20. Tunable Oxygen Functional Groups as Electrocatalysts on Graphite Felt Surfaces for All-Vanadium Flow Batteries.

    PubMed

    Estevez, Luis; Reed, David; Nie, Zimin; Schwarz, Ashleigh M; Nandasiri, Manjula I; Kizewski, James P; Wang, Wei; Thomsen, Edwin; Liu, Jun; Zhang, Ji-Guang; Sprenkle, Vincent; Li, Bin

    2016-06-22

    A dual oxidative approach using O2 plasma followed by treatment with H2 O2 to impart oxygen functional groups onto the surface of a graphite felt electrode. When used as electrodes for an all-vanadium redox flow battery (VRB) system, the energy efficiency of the cell is enhanced by 8.2 % at a current density of 150 mA cm(-2) compared with one oxidized by thermal treatment in air. More importantly, by varying the oxidative techniques, the amount and type of oxygen groups was tailored and their effects were elucidated. It was found that O-C=O groups improve the cells performance whereas the C-O and C=O groups degrade it. The reason for the increased performance was found to be a reduction in the cell overpotential after functionalization of the graphite felt electrode. This work reveals a route for functionalizing carbon electrodes to improve the performance of VRB cells. This approach can lower the cost of VRB cells and pave the way for more commercially viable stationary energy storage systems that can be used for intermittent renewable energy storage.

  1. Review of porous silicon preparation and its application for lithium-ion battery anodes.

    PubMed

    Ge, M; Fang, X; Rong, J; Zhou, C

    2013-10-25

    Silicon is of great interest for use as the anode material in lithium-ion batteries due to its high capacity. However, certain properties of silicon, such as a large volume expansion during the lithiation process and the low diffusion rate of lithium in silicon, result in fast capacity degradation in limited charge/discharge cycles, especially at high current rate. Therefore, the use of silicon in real battery applications is limited. The idea of using porous silicon, to a large extent, addresses the above-mentioned issues simultaneously. In this review, we discuss the merits of using porous silicon for anodes through both theoretical and experimental study. Recent progress in the preparation of porous silicon through the template-assisted approach and the non-template approach have been highlighted. The battery performance in terms of capacity and cyclability of each structure is evaluated.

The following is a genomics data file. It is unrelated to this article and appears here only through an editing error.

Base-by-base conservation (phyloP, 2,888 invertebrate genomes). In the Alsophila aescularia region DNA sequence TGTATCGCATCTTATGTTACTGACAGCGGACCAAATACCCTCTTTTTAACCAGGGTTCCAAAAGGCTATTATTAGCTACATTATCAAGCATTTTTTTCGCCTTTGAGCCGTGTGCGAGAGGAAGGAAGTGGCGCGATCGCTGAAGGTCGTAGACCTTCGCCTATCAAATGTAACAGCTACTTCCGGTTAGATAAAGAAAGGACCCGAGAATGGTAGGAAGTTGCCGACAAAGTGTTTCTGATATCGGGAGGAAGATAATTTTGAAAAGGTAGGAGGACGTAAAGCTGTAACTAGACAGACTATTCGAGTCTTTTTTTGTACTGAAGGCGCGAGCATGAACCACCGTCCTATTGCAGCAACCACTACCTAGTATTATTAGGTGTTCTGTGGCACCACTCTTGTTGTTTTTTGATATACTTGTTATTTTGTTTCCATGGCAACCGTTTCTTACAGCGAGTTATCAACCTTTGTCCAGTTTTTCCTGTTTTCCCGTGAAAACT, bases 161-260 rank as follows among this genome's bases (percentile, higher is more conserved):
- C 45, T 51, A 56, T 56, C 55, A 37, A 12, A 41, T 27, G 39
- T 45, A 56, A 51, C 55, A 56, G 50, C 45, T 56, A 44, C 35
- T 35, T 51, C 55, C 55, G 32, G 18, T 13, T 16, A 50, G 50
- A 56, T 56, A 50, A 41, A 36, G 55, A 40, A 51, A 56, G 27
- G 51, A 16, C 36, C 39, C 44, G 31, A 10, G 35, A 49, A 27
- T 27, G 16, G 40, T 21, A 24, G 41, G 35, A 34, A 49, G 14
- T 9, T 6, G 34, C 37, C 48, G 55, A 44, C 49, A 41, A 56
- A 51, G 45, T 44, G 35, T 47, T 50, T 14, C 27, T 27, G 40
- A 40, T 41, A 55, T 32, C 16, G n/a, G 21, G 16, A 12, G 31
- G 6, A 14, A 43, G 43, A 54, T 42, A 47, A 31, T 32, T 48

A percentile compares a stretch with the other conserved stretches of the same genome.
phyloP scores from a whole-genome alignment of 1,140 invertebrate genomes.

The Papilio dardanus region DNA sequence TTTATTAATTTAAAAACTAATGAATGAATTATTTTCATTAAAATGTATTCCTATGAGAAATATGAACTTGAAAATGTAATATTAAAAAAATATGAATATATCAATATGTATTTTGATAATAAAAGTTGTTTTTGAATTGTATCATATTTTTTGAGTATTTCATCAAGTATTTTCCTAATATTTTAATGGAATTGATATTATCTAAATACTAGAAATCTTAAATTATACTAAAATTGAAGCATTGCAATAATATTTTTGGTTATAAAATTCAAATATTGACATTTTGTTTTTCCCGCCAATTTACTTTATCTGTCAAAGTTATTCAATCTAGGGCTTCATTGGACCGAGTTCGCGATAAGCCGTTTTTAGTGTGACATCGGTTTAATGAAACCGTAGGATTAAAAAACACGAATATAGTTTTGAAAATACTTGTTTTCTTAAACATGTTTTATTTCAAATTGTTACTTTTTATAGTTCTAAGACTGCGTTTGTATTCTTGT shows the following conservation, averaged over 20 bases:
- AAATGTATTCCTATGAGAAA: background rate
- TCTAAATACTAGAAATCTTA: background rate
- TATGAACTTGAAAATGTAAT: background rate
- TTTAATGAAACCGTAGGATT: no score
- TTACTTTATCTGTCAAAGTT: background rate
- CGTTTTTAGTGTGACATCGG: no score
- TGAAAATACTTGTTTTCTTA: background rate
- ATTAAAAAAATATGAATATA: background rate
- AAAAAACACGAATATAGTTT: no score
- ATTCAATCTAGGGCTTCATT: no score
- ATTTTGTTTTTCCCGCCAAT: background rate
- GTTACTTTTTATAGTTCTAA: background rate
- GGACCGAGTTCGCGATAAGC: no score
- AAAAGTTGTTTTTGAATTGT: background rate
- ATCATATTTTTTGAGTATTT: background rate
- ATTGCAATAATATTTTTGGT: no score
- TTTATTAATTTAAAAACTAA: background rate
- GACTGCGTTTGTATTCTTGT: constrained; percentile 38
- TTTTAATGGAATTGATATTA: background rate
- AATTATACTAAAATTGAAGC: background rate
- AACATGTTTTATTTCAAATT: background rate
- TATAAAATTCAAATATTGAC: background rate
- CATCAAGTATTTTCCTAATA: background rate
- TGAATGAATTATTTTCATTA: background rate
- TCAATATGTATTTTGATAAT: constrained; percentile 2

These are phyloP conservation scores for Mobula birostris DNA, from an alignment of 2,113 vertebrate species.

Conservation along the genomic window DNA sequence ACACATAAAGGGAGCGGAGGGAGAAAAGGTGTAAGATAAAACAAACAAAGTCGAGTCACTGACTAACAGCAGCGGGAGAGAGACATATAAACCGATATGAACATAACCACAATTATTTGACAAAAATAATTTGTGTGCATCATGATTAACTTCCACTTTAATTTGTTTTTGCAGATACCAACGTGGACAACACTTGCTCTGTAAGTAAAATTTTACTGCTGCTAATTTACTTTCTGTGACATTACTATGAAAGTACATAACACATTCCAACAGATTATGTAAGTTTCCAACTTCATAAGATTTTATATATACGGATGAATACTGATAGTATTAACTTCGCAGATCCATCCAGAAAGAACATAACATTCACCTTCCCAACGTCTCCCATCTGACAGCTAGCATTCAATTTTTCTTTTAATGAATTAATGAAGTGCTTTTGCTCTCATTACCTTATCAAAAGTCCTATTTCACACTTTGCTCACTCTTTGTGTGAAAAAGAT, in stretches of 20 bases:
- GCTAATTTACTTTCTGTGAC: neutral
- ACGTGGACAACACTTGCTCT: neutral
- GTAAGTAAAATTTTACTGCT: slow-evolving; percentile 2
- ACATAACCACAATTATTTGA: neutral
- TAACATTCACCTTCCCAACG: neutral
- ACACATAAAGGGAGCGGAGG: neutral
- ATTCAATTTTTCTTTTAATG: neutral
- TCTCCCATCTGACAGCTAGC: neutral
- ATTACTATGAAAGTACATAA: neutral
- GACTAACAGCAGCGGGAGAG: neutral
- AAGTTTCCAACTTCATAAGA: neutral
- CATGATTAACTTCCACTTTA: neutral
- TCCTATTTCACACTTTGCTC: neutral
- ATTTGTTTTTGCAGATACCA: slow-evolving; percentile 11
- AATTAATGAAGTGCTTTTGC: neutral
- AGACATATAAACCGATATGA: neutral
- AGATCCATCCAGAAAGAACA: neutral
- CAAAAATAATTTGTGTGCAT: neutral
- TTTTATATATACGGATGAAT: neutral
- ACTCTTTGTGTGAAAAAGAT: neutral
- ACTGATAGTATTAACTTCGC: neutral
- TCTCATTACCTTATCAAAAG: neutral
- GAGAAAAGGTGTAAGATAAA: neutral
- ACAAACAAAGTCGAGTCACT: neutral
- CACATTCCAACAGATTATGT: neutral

2. Nanoporous Polytetrafluoroethylene/Silica Composite Separator as a High-Performance All-Vanadium Redox Flow Battery Membrane

    SciTech Connect

    Wei, Xiaoliang; Nie, Zimin; Luo, Qingtao; Li, Bin; Chen, Baowei; Simmons, Kevin L.; Sprenkle, Vincent L.; Wang, Wei

    2013-09-02

    Driven by the motivation of searching for low-cost membrane alternatives, a novel nanoporous polytetrafluoroethylene/silica composite separator has been prepared and evaluated for its use in all-vanadium mixed-acid redox flow battery. This separator consisting of silica particles enmeshed in a polytetrafluoroethylene fibril matrix has no ion exchange capacity and is featured with unique nanoporous structures, which function as the ion transport channels in redox flow battery operation, with an average pore size of 38nm and a porosity of 48%. This separator has produced excellent electrochemical performance in the all-vanadium mixed-acid system with energy efficiency delivery comparable to Nafion membrane and superior rate capability and temperature tolerance. The separator also demonstrates an exceptional capacity retention capability over extended cycling, offering additional operational latitude towards conveniently mitigating the capacity decay that is inevitable for Nafion. Because of the inexpensive raw materials and simple preparation protocol, the separator is particularly low-cost, estimated to be at least an order of magnitude more inexpensive than Nafion. Plus the proven chemical stability due to the same backbone material as Nafion, this separator possesses a good combination of critical membrane requirements and shows great potential to promote market penetration of the all-vanadium redox flow battery by enabling significant reduction of capital and cycle costs.